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The Weather Network
Feb. 21, 2019 | Thursday
Local News
Opinion: Site plan approval process flawed
File photo.

SUBMITTED BY TERRY DAVIS.
OPINION

If the garden project being built opposite the Pillar & Post is anything to go by, NOTL’s approach to urban planning is seriously flawed.

At the public meeting held in advance of the project being approved by Council, residents raised three major concerns: noise (from the outdoor entertainment tents) affecting the quality of life of neighbouring residents; increased on-street parking by hotel guests; and the removal of mature trees from the site. In response, Vintage Hotels indicated that the property would be surrounded by a nine-foot berm to help contain the noise, that nearly all trees (with the exception of scrub trees) would be preserved and that the construction of a below-ground multi-level parking lot would increase the number of parking spaces available at the hotel sufficiently to handle the expected increase in the number vehicles being parked at the hotel. Council approved the project shortly after this meeting, presumably in the anticipation that the proposed mitigation measures would be implemented.

It is true that participants at the public meeting were warned that it would be their last opportunity to comment on the site plan for the project and that it could be amended as the planning process was completed. However, I doubt that anyone who attended the meeting anticipated the extent to which the plan they were shown at the time would be revised.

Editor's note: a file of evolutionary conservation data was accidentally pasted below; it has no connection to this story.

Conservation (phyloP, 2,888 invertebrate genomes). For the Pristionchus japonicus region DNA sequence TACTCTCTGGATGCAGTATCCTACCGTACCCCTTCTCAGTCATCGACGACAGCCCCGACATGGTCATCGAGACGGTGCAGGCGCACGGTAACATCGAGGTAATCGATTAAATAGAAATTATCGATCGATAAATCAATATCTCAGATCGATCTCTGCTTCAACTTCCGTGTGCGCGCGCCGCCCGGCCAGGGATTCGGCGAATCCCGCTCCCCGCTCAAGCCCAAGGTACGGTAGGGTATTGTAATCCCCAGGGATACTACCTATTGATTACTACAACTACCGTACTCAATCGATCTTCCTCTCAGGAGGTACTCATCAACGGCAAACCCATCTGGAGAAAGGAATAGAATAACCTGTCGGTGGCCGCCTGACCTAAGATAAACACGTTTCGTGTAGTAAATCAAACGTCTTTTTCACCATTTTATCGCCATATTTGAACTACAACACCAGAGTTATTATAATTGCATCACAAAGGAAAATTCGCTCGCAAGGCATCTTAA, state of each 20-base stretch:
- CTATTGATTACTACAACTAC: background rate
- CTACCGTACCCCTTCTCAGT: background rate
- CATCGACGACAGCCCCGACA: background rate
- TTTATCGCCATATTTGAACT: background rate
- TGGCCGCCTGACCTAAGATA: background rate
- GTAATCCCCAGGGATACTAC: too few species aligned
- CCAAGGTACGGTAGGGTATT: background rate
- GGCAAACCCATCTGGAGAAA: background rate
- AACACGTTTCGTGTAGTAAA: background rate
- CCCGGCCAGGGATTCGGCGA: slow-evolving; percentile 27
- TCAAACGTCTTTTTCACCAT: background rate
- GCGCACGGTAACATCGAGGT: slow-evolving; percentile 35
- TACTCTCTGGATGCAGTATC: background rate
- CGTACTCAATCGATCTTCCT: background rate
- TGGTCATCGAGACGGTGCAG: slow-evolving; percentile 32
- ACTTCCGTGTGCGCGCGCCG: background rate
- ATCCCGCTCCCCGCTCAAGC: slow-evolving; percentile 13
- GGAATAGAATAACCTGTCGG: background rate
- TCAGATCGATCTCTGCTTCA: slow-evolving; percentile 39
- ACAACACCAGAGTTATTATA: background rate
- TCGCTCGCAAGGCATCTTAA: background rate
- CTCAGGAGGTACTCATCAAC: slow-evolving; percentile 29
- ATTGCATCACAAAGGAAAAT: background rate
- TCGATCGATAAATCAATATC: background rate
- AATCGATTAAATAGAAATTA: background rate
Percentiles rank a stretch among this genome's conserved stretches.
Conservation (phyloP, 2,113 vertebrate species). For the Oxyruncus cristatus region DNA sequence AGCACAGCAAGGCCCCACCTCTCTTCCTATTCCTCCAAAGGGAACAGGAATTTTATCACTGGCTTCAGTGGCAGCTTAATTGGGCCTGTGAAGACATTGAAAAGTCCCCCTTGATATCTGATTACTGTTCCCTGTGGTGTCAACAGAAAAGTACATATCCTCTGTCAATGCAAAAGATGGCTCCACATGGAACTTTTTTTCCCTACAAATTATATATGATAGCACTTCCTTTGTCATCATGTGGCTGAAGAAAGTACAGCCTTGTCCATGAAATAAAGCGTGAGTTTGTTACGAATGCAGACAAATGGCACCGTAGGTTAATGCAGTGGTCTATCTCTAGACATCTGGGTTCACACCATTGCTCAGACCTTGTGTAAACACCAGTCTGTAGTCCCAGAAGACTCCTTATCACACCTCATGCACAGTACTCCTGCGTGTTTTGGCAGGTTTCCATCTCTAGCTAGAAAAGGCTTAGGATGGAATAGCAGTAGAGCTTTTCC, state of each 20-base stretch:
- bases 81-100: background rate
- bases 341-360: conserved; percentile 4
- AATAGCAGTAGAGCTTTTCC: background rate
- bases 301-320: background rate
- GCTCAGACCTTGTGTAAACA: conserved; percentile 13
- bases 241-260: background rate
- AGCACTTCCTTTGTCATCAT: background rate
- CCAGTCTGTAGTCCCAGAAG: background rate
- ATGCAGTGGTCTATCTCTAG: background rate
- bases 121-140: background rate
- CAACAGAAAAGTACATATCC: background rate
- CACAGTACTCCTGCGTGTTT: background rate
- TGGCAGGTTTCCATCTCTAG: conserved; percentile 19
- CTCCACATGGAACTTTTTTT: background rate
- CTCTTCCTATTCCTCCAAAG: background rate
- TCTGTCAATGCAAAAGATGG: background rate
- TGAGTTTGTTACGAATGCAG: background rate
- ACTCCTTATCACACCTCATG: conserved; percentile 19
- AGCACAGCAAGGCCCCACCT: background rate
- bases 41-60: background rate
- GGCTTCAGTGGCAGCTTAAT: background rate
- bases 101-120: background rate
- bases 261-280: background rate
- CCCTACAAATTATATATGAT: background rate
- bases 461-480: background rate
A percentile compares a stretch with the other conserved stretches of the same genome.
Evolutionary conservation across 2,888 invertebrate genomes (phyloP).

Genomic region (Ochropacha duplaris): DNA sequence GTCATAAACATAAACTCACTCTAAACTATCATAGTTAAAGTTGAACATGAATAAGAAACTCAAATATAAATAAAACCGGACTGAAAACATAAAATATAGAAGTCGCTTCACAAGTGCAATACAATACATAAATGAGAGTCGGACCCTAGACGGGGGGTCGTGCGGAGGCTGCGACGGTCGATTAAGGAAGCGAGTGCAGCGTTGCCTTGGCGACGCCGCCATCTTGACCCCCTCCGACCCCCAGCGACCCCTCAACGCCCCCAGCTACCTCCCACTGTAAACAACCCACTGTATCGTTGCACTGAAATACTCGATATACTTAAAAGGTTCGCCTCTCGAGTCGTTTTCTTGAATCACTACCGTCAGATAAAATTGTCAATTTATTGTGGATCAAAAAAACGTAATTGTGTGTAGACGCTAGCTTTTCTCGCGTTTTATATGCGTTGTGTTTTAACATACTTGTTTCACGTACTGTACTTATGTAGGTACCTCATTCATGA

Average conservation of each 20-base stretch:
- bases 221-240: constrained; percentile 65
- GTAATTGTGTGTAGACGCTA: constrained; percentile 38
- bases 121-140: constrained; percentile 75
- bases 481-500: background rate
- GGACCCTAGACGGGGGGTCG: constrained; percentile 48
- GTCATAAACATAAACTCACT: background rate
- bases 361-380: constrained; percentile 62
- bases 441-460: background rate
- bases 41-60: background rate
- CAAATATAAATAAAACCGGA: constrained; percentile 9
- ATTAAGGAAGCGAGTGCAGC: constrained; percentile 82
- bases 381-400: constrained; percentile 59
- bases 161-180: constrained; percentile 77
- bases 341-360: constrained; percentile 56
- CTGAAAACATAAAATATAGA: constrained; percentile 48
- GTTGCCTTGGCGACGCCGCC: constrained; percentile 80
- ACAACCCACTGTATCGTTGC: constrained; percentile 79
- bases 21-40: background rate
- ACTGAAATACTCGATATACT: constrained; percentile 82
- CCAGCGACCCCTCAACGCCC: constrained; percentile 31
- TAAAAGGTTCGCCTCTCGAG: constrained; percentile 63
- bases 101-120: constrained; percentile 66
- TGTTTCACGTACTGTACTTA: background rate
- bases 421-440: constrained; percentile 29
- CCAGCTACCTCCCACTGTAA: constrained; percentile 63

Rather than preserving existing trees, Vintage Hotels has virtually clear-cut the site. Even healthy municipal trees have been cut down.

In addition, instead of a below-ground multi-level parking lot, it appears that the plan now incorporates a presumably smaller surface-level lot, and that the nine-foot berm has been eliminated from the plan entirely. In other words, it seems that most of the mitigation measures proposed by Vintage Hotels to gain Council and public support for the garden project will not be implemented. Nearby residents will be forced to live with the noise and parking issues that the garden project will generate when it is completed. It’s too late to save the trees – they’re already gone.

The planning process currently in use in NOTL has allowed the developer, town staff and Council to essentially ignore the concerns expressed by the public prior to Vintage Hotels’ garden project being approved. That’s wrong. In a democratic society, if the site plan for a project with as much potential to affect the wellbeing of town residents has undergone such significant revisions, surely the public should be given additional opportunities to comment on the plan prior to its implementation.

In this case, when the Vintage Hotels’ garden project has the potential to set a precedent for other outdoor entertainment areas, and all the issues they bring with them, to be created in proximity to residential neighbourhoods – think of the Two Sisters’ hotel development on the Randwood Estate site, the hotel development at The Village and the outdoor wedding venue being created at Vintage’s Queens’ Landing property – the need for further public consultation on the garden project is particularly clear.

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